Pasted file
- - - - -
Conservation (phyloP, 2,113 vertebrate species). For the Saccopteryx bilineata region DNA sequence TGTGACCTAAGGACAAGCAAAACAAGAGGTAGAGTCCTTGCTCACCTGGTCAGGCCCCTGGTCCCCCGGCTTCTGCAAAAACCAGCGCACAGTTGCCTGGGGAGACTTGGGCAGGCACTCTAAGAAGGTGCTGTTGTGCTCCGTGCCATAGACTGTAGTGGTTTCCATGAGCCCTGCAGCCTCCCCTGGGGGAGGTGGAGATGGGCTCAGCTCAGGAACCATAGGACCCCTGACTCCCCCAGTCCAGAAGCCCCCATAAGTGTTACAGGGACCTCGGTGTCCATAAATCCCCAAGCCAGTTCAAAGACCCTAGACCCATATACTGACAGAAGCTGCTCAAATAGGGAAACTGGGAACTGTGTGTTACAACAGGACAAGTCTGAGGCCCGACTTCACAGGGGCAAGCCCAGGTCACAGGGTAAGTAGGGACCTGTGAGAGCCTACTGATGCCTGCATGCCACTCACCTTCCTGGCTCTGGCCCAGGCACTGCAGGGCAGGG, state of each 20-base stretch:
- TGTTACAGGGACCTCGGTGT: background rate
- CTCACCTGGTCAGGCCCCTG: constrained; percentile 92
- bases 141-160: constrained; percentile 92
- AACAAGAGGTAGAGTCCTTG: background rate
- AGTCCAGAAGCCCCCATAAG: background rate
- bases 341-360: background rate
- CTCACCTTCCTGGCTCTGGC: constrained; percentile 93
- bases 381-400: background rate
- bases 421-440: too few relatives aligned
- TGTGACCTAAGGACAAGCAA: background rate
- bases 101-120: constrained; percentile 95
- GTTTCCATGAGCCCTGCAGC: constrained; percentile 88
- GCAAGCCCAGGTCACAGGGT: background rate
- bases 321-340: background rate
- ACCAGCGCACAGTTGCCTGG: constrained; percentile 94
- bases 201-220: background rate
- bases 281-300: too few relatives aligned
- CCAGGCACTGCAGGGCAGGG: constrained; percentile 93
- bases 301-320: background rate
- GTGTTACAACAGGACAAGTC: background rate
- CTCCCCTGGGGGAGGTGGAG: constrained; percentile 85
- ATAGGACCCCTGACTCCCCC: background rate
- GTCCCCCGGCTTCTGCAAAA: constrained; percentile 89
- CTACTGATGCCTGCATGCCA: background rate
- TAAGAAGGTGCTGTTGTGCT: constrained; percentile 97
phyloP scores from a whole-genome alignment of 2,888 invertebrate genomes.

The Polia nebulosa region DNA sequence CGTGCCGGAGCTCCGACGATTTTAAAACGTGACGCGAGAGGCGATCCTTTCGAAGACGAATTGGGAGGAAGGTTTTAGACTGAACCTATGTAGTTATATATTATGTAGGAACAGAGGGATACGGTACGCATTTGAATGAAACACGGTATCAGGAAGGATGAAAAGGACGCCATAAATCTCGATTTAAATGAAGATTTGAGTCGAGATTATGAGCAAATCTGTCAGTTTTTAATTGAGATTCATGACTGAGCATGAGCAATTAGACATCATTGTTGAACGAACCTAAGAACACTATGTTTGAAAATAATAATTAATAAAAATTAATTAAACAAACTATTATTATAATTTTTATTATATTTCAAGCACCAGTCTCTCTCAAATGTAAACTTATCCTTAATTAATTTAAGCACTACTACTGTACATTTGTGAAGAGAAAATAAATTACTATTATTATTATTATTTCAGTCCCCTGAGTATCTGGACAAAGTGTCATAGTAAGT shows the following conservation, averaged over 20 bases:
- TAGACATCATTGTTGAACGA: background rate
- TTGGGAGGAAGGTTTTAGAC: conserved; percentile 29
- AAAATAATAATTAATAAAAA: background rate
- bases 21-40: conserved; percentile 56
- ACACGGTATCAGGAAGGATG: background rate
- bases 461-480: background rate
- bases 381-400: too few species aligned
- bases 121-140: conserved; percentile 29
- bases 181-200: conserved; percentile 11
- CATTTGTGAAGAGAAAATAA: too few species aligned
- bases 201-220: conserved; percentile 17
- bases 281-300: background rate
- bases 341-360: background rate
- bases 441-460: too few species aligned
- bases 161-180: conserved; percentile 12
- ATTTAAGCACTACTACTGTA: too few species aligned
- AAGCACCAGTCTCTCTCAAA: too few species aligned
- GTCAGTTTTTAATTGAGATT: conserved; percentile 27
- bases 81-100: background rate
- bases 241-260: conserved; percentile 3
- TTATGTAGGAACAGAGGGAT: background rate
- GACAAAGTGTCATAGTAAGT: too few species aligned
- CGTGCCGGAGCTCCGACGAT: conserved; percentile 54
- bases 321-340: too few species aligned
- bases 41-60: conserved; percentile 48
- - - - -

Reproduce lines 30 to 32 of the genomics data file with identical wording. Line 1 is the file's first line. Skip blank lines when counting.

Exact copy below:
- TTGGGAGGAAGGTTTTAGAC: conserved; percentile 29
- AAAATAATAATTAATAAAAA: background rate
- bases 21-40: conserved; percentile 56